Who puts up a real tree for Christmas? You know they are CLC’s first choice for Christmas Trees! Do you have a favourite species you choose from for your Christmas tree though? There are plenty to select from, whether you buy them from a nursery, a pop-up lot, or cut one down yourself. Which Christmas tree species is right for you though? Let us help you decide with a run-down on available Christmas Tree species in Ontario.
Christmas Tree Species to Choose From
Best Christmas Tree Species:
Balsam Fir (native) – Tall and narrow, branches of the Balsam fir taper to a natural point on top, making it perfect for your angel. Needles are 2-4 cm long, and dark, shiny green, with two white bands underneath. The needles stay on the tree long after it’s cut, making for easy cleanup. Plus, the wonderful scent will fill your home with the scent of Christmas all season long.
White Pine (native) – Introducing the provincial tree of Ontario! The Eastern white pine has soft, skinny needles that are 6-12 cm long. You won’t get poked handling this beautiful tree. Needles are in bunches of 5, making it easily identifiable.
White Spruce (native) – Another native species, the white spruce can be found in Northern Ontario, down through to Southwestern Ontario. The 2 cm needles are bluish-green to green, with a waxy layer to them. They give off a pungent odour when crushed. Branches are stiff, making for easy decorating. The biggest drawback is that white spruce require plenty of water once cut to last the season, so best to cut right before the holidays to cut down on needle cleanup.
Good Christmas Tree Species:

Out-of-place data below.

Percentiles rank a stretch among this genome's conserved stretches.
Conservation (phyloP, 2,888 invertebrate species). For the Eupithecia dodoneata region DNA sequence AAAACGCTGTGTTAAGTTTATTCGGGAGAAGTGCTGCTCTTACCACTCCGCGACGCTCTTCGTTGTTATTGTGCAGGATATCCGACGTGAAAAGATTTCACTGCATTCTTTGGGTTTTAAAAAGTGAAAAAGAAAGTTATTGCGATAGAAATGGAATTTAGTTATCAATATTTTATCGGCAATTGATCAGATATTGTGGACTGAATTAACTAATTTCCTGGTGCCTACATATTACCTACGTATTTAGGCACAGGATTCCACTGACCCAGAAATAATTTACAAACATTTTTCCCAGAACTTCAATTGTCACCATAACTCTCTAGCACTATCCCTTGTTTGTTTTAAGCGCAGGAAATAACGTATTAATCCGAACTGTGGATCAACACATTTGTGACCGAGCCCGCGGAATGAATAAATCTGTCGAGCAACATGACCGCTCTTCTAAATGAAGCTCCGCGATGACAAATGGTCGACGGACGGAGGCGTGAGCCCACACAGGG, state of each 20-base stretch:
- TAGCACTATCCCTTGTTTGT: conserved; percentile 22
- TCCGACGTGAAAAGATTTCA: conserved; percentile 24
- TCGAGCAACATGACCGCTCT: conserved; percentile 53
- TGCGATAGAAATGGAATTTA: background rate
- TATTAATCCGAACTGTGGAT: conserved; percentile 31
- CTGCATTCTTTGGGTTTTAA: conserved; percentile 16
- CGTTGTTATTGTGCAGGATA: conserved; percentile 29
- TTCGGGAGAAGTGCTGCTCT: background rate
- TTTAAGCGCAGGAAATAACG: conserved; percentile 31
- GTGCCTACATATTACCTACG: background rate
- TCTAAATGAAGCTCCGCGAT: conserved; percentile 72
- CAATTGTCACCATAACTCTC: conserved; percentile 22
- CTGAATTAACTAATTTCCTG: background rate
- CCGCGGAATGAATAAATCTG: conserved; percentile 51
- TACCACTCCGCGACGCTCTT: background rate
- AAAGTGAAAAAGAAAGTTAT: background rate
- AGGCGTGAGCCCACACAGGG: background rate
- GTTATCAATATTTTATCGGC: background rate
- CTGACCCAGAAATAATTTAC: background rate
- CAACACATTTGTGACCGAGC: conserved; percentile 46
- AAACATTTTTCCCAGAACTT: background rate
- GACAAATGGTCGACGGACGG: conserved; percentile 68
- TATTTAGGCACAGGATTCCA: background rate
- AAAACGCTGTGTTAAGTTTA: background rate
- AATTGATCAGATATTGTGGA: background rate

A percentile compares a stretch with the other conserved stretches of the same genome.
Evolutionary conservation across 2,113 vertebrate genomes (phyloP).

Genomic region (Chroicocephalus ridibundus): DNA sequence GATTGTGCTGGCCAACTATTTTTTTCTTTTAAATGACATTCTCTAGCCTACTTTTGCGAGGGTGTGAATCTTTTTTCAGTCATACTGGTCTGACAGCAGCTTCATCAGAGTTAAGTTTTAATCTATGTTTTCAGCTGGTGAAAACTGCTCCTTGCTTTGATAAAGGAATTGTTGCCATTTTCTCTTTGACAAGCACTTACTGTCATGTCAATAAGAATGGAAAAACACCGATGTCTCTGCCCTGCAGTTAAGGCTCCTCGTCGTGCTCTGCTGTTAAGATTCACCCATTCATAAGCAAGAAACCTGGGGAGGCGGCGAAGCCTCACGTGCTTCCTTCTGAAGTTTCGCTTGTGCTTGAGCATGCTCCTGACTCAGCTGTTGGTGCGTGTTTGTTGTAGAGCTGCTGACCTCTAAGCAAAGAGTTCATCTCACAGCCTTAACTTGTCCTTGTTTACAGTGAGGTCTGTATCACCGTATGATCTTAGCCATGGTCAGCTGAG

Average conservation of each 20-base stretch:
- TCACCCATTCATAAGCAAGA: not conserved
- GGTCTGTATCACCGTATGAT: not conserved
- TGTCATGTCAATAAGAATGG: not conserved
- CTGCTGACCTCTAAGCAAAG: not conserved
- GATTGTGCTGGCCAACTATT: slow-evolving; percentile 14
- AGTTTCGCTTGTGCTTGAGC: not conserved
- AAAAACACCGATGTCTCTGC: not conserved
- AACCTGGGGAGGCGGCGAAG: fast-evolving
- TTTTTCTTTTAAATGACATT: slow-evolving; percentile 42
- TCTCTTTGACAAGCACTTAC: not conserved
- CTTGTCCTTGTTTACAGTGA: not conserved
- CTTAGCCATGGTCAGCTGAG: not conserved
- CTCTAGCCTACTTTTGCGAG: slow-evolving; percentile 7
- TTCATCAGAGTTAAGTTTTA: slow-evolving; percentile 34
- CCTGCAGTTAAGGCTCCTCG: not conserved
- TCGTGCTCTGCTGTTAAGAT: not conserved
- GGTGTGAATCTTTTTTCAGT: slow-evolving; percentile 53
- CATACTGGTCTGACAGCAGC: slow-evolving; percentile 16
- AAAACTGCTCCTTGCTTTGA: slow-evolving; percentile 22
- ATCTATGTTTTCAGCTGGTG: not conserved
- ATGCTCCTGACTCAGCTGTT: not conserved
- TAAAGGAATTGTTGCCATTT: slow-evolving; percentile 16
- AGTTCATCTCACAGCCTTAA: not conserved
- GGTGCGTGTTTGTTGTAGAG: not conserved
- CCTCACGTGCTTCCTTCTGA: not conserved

Colorado Blue Spruce – Not a native species to Canada, but a popular choice for Christmas trees none the less. The blue spruce has 1 1/2″ bluish gray needles that will give you a poke, if you’re not careful. Good for hanging ornaments, but with a sharp point. Needles are located around twigs, distinguishing them from the flattened look of fir trees.
Fraser Fir – Similar to the native Balsam fir, Fraser firs are another popular Christmas tree species. Branches curl upwards and have 1/2″-1″ dark-green needles with two white bands on the underside. Needles are flattened and have good retention on the tree after being cut.
Serbian Spruce – You don’t have to go to Serbia to find this pretty spruce tree. Serbian spruce have softer 1″ long green needles with silver undersides. Branches are well-spaced for easy decorating.
Other Available Species:
Scotch Pine (invasive species) – While you might find Scots pine at Christmas tree lots, it isn’t necessarily your best choice to select for a Christmas tree species to take home. It does have good needle retention and great shipping capabilities, but is considered an invasive species in Ontario. While it was a popular choice for Christmas trees in Canada from the 1950s-1980s, it requires much pruning and fell out of favour with Christmas tree growers. Unfortunately though, any trees that were abandoned kept growing. As Scots pine produce many seeds, seedlings have sprouted up prolifically and have a habit of aggressively competing with native plants, hence the invasive label. Best to give the message that you don’t support invasive species in Ontario, by wisely using your dollar power.
I’ve been looking for some good trees we could find, and I think that getting native ones would be good. I’m glad you talked about some different native options, and that would be a good idea for me. I’d love to be able to get the help I need, and have native trees in my yard!
Just make sure you choose native trees to YOUR area Jordan. A native tree to London, Ontario may not be native to other areas of Canada, let alone other areas of the world. If you are looking for an expert to advise you, seek out nurseries and/or arborists in your area who are knowledgeable of native species to your location.
Thanks and good luck!